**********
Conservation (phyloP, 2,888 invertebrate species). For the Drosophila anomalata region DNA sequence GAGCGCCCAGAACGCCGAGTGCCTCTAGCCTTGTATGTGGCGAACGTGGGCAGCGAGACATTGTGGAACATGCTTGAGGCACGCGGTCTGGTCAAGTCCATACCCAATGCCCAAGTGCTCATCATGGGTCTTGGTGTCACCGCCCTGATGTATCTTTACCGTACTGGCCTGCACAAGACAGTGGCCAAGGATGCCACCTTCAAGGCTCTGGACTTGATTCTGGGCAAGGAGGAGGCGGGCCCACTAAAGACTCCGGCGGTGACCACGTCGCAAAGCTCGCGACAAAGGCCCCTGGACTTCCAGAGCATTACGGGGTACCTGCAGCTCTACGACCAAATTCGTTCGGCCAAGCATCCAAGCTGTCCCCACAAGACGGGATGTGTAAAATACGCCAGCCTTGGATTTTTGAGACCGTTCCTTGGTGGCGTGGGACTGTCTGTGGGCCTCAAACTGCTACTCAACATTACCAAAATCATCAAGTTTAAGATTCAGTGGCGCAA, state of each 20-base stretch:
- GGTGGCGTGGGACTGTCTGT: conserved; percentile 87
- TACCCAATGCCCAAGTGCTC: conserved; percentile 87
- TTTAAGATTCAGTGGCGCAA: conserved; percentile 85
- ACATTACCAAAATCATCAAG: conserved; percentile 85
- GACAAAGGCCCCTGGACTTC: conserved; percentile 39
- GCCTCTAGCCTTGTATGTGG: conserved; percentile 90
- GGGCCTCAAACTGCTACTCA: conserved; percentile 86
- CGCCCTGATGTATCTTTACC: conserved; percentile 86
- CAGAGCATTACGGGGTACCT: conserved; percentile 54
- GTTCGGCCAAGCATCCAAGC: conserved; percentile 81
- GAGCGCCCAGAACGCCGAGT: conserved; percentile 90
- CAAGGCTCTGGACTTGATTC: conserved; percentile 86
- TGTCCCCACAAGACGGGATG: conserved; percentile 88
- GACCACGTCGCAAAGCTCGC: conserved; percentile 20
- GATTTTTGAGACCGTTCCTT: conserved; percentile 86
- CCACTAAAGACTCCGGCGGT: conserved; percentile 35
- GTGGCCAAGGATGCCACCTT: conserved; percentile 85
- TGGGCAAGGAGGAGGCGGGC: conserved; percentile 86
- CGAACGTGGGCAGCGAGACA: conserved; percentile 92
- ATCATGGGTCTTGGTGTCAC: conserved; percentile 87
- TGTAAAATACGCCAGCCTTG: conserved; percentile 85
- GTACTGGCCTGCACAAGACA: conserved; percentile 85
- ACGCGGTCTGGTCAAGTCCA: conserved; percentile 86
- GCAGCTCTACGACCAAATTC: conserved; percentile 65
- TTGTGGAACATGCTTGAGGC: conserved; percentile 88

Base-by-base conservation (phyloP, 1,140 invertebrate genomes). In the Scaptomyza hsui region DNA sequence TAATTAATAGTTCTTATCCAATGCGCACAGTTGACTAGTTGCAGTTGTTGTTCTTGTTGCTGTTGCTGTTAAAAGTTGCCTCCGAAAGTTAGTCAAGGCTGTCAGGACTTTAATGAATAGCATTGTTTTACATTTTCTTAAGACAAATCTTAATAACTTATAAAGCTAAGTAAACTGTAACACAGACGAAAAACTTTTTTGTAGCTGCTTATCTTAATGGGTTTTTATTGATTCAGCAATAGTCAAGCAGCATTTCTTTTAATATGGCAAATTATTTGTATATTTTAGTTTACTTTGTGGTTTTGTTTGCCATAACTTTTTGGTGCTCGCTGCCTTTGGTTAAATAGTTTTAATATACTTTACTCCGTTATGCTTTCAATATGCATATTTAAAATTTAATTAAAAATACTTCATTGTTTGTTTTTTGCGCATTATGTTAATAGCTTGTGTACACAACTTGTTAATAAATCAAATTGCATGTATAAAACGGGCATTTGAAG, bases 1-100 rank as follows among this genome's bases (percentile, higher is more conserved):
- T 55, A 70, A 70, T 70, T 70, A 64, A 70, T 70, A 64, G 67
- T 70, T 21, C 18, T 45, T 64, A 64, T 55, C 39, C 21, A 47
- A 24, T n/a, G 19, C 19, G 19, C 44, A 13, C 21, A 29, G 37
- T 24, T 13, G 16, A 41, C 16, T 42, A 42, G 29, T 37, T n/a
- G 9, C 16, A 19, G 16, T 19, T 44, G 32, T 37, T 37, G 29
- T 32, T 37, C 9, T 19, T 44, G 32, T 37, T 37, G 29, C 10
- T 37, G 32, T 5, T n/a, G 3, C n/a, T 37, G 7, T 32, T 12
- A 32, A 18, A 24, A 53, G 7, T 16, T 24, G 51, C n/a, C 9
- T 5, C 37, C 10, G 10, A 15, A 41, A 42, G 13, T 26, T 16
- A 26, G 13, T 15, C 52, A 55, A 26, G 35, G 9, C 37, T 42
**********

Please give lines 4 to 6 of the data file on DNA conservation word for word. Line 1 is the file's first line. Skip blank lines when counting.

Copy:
- TTTAAGATTCAGTGGCGCAA: conserved; percentile 85
- ACATTACCAAAATCATCAAG: conserved; percentile 85
- GACAAAGGCCCCTGGACTTC: conserved; percentile 39